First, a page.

reptile7's JavaScript blog
Saturday, November 19, 2005
More on Objects and JavaScript
Blog Entry #22

Ah, back in the Big Easy...after my whinging review of the DevGuru redesign in Blog Entry #20, let's get back on track, shall we? If you've been following along, you've caught on that there is in JavaScript a hierarchy of objects that mirrors the structure of an HTML document. If a document body element A contains an element B, for example:

<form name="A"><input name="B"></form>

then A and B are represented generally in JavaScript by objects that have a 'parent-child relationship': the text object B is the 'child' and is a JavaScript property of the form object A, which in turn is the 'parent' of B. We have also seen that this parent-child concept can apply to JavaScript objects that do not have direct HTML equivalents (window and history, window and location, etc.). Joe Burns devotes HTML Goodies' JavaScript Primers #8 to the hierarchy of JavaScript objects, which he illustrates, in simplified fashion, with the graphic below:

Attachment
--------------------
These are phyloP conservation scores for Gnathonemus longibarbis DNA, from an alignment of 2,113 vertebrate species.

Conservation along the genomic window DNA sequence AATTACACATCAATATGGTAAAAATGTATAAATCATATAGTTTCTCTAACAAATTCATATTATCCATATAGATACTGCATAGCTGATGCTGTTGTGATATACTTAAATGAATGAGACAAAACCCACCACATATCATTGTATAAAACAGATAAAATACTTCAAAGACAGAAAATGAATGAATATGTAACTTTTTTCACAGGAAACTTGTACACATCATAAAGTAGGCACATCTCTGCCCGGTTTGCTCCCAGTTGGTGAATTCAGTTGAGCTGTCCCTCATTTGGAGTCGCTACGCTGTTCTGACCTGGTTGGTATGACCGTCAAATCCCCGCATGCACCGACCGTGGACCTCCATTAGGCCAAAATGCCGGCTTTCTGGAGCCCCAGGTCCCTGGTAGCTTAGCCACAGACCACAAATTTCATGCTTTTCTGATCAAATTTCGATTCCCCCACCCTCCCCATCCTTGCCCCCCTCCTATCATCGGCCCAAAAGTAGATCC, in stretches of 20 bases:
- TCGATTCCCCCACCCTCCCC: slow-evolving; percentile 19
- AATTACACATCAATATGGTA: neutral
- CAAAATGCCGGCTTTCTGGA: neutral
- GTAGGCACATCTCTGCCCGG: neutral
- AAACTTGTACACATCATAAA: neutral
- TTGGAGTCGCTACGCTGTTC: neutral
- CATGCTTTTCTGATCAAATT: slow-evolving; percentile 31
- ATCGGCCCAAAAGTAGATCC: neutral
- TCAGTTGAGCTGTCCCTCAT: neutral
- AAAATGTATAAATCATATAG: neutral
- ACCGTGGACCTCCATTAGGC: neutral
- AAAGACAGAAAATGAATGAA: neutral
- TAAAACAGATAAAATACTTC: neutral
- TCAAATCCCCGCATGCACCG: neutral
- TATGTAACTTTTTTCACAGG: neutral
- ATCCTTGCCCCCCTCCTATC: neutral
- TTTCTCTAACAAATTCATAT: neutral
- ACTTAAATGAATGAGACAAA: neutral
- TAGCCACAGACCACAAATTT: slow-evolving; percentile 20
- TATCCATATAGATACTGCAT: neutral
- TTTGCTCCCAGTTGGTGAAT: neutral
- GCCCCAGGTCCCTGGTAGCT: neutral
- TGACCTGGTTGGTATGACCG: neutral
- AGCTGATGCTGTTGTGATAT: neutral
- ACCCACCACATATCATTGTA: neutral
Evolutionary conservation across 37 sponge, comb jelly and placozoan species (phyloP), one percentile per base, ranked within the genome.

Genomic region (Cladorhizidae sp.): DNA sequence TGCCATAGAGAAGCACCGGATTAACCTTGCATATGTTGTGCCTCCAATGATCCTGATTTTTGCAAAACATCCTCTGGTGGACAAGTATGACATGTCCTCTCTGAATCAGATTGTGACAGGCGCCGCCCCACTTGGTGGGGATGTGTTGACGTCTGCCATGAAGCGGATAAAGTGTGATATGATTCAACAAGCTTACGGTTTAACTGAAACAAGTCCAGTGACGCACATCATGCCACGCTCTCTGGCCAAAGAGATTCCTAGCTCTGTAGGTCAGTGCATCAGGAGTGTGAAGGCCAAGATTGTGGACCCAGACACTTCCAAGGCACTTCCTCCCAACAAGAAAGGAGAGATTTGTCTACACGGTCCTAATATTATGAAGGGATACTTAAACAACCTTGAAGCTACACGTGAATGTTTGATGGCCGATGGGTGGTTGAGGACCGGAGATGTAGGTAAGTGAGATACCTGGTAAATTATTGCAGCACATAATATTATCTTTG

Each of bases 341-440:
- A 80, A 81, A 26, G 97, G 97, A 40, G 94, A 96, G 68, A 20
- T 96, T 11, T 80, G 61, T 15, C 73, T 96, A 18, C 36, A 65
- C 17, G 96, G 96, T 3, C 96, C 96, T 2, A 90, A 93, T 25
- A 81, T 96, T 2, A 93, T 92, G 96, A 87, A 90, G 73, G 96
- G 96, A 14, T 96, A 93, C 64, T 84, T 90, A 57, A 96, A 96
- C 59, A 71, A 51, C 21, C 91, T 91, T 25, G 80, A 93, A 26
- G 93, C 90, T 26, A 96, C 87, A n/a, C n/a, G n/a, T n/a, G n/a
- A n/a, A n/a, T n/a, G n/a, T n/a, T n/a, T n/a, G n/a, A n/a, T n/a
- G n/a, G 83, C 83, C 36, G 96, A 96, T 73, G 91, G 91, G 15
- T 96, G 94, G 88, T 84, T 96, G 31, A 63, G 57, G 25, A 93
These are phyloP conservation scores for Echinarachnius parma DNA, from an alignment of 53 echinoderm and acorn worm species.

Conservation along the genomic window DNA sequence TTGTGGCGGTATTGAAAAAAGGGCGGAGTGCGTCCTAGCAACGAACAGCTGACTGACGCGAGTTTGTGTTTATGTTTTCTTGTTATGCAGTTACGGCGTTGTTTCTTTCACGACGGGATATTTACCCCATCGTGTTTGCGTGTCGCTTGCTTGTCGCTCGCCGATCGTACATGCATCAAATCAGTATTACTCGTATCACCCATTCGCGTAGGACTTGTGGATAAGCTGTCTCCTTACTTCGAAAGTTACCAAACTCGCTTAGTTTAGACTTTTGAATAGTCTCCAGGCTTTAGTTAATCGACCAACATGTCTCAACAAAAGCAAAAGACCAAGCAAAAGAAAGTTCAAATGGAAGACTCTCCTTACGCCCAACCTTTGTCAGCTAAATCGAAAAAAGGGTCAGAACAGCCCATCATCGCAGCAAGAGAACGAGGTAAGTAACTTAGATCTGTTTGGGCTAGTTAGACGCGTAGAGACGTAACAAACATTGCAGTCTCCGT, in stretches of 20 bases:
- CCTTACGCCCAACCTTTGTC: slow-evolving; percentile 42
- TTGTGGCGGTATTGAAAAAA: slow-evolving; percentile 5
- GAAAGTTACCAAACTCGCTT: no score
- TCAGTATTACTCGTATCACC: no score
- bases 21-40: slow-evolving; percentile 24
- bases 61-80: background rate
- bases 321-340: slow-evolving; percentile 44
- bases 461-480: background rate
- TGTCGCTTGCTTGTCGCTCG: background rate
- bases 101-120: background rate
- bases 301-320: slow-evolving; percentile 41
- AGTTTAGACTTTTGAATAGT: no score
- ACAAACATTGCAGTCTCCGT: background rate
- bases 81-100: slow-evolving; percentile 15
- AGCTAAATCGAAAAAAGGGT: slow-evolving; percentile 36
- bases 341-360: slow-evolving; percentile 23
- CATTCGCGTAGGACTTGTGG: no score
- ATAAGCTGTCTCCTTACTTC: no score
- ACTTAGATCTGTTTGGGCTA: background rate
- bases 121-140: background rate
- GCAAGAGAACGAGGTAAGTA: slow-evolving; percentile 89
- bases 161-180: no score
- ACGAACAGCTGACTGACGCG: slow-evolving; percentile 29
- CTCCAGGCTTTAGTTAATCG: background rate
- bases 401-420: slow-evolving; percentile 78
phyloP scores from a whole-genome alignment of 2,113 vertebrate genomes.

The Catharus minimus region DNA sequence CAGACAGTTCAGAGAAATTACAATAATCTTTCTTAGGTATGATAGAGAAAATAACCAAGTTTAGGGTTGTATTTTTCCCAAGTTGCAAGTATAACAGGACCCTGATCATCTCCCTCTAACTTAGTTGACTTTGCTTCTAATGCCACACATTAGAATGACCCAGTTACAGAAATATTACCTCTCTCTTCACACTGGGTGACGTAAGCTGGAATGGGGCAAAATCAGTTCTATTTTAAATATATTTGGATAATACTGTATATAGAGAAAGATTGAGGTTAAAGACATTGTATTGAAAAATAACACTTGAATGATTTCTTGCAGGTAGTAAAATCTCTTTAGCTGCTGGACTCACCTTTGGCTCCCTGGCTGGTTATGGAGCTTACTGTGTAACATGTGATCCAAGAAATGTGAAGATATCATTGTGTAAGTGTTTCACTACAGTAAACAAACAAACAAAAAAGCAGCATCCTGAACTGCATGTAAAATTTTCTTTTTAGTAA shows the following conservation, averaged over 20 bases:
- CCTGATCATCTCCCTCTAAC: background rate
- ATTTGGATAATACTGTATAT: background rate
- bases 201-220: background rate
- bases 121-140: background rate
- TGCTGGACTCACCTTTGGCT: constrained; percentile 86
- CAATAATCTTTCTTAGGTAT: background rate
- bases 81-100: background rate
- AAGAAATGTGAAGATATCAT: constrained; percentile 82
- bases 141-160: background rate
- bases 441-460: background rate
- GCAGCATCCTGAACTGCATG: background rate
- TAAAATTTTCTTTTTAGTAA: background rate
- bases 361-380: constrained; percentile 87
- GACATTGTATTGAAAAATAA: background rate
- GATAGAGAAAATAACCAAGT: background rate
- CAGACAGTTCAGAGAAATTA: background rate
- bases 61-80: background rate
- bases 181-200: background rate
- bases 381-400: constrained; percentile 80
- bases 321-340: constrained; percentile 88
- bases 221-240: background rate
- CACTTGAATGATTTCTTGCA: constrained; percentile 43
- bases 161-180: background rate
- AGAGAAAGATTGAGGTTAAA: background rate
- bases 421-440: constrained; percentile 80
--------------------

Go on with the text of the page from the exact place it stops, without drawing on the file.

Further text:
Joe breathlessly avers that the hierarchy of JavaScript objects is "THE secret to understanding JavaScript...once you understand this, you've conquered JavaScript!" I would respectfully disagree, and after doing some reading on the subject, I've got an even bigger bombshell to drop: the objects that are discussed in Primer #8 are no longer part of JavaScript.

They were at one time. Joe doesn't provide any references in his work, but I would bet that his graphic above is derived from Netscape's "Navigator Object Hierarchy", pictured below: